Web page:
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pursued a scattered few; but less his speed,
for less and less his worn steeds worked his will;
and now wind-wafted to his straining ear
a nameless horror came, a dull, wild roar,
the city's tumult and distressful cry.
“Alack,” he cried, “what stirs in yonder walls
such anguish? Or why rings from side to side
such wailing through the city?” Asking so,
he tightened frantic grasp upon the rein.
To him his sister, counterfeiting still
the charioteer Metiscus, while she swayed
rein, steeds, and chariot, this answer made:
“Hither, my Turnus, let our arms pursue
the sons of Troy. Here lies the nearest way
to speedy triumph. There be other swords
to keep yon city safe. Aeneas now
storms against Italy in active war;
we also on this Trojan host may hurl
grim havoc. Nor shalt thou the strife give o'er
in glory second, nor in tale of slain.”
Turnus replied, “O sister, Iong ago
I knew thee what thou wert, when guilefully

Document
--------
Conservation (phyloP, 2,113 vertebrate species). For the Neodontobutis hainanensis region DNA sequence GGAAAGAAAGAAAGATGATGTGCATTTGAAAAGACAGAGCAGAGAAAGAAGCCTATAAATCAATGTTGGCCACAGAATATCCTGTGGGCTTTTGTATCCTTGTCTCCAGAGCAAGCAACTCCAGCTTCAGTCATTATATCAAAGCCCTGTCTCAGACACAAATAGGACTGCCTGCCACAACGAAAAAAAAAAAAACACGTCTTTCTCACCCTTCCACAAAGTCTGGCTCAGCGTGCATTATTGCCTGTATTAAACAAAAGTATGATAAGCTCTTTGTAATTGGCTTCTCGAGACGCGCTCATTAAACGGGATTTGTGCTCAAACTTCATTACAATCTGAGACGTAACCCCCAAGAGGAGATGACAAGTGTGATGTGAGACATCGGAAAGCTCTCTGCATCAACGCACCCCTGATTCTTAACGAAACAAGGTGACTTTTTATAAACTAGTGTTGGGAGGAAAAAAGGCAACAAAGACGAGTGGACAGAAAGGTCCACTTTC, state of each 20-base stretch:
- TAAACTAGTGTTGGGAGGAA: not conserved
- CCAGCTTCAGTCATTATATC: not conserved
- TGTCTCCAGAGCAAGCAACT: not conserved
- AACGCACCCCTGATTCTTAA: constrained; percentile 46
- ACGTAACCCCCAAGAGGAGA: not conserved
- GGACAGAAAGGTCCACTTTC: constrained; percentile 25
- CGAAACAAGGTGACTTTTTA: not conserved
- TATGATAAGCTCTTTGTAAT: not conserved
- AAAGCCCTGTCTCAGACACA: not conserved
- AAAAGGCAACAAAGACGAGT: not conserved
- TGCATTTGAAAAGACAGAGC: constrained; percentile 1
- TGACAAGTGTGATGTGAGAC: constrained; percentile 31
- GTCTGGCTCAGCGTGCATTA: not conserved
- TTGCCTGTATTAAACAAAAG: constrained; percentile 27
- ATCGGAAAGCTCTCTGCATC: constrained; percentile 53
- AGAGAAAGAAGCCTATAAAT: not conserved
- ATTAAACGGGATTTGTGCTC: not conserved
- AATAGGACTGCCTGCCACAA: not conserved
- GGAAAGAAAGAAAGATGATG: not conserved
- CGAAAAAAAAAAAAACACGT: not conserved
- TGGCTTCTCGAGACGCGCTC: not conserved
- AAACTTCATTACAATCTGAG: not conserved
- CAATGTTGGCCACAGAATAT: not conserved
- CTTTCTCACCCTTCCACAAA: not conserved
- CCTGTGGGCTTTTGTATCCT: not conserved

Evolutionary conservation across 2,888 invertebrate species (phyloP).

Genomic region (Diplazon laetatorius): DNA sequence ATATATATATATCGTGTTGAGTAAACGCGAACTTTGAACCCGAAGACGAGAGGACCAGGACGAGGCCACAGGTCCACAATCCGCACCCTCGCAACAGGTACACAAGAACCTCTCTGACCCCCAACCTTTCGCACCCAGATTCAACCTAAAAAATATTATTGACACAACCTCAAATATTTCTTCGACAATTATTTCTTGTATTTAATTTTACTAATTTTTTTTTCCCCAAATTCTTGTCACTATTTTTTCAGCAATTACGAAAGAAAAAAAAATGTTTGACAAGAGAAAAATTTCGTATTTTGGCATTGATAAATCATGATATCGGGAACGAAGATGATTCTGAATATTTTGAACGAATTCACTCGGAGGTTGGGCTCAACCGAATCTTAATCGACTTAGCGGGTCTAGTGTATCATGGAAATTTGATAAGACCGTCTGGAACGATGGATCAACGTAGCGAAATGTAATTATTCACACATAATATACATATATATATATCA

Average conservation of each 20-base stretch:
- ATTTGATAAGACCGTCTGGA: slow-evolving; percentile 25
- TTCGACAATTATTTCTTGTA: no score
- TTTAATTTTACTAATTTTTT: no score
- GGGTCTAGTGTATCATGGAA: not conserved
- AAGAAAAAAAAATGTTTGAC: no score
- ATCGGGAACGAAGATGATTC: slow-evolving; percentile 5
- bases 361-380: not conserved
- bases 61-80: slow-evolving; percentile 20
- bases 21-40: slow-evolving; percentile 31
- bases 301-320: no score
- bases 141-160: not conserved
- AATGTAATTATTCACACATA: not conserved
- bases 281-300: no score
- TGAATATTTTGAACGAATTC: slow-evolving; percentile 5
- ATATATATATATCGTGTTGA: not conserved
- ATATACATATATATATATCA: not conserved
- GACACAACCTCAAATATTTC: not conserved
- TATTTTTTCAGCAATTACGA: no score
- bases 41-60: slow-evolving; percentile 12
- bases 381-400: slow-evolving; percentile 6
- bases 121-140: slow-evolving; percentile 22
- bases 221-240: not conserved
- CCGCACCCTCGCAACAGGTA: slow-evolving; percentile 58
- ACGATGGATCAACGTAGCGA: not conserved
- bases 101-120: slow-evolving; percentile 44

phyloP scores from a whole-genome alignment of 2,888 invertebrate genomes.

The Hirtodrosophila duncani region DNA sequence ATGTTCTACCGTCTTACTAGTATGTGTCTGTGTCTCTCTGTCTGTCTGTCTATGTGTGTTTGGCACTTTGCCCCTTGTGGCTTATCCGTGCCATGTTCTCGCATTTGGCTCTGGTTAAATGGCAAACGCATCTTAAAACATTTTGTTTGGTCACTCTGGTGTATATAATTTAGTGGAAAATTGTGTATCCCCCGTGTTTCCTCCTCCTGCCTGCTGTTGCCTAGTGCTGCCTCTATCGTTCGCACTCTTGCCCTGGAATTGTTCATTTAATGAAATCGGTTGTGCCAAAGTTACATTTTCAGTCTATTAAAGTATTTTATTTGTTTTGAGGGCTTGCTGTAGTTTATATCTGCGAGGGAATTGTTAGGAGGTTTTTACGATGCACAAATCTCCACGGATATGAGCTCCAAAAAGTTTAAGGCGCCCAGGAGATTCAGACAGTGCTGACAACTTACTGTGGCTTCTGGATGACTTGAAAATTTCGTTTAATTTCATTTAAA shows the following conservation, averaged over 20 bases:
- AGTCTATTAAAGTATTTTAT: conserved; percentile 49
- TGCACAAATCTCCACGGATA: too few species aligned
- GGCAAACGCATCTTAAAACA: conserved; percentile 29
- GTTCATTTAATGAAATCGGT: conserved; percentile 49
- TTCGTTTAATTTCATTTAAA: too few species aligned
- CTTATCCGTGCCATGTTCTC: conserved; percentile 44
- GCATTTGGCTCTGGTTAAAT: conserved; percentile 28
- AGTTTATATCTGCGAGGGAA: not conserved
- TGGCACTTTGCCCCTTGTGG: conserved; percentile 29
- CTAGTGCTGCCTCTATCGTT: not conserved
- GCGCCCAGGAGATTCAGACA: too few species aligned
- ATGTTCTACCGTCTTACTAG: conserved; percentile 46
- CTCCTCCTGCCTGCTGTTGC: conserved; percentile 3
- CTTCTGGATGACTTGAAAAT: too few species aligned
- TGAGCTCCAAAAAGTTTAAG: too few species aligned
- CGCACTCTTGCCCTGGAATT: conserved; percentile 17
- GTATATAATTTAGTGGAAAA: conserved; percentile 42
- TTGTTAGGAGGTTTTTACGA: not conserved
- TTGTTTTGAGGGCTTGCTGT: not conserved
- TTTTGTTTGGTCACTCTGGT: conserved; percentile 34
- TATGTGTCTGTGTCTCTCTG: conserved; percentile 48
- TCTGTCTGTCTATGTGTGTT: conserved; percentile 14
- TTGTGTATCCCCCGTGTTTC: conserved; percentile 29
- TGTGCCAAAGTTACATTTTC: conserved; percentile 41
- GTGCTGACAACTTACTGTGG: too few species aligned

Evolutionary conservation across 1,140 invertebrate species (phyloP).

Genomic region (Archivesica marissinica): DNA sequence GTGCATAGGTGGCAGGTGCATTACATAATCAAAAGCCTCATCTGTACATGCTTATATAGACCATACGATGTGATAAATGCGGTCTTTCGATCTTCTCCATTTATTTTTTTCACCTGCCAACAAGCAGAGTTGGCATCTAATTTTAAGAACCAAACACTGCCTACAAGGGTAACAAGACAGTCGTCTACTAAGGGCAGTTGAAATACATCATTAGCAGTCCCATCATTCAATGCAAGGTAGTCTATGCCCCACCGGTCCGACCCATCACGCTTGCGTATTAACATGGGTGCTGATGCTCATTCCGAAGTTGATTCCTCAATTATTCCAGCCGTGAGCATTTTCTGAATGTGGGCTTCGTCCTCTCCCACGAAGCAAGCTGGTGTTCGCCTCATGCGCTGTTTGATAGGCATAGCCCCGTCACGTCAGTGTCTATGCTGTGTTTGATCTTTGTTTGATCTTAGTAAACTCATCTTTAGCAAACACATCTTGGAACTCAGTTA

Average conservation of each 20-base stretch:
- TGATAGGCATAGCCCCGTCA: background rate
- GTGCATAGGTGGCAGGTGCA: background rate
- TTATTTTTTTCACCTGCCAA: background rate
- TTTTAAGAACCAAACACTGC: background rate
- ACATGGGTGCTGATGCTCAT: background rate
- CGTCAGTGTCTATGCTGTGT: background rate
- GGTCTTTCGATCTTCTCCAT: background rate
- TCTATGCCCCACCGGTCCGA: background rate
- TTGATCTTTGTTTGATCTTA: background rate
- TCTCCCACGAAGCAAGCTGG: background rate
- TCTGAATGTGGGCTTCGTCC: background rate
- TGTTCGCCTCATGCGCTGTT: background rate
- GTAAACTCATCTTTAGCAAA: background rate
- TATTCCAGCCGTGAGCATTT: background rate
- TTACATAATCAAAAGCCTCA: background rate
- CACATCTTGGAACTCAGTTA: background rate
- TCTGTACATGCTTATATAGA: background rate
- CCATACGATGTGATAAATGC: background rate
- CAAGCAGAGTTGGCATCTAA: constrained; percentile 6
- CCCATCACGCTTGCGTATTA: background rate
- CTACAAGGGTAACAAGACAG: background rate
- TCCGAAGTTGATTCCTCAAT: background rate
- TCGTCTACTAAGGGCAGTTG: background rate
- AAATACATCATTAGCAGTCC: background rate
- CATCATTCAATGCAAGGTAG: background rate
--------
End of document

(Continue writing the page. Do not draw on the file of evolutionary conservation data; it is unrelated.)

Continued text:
thou didst confound their treaty, and enlist
thy whole heart in this war. No Ionger now
thy craft divine deceives me. But what god
compelled thee, from Olympus fallen so far,
to bear these cruel burdens? Wouldst thou see
thy wretched brother slaughtered? For what else
is in my power? What flattering hazard still
holds forth deliverance? My own eyes have seen
Murranus (more than any now on earth
my chosen friend) who, calling on my name,
died like a hero by a hero's sword.
Ill-fated Ufens fell, enduring not
to Iook upon my shame; the Teucrians
divide his arms for spoil and keep his bones.
Shall I stand tamely, till my hearth and home
are levelled with the ground? For this would be
the only blow not fallen. Shall my sword
not give the lie to Drances' insolence?
Shall I take flight and let my country see
her Turnus renegade? Is death a thing
so much to weep for? O propitious dead,
O spirits of the dark, receive and bless
me whom yon gods of light have cast away!
Sacred and guiltless shall my soul descend
to join your company; I have not been
unworthy offspring of my kingly sires.”
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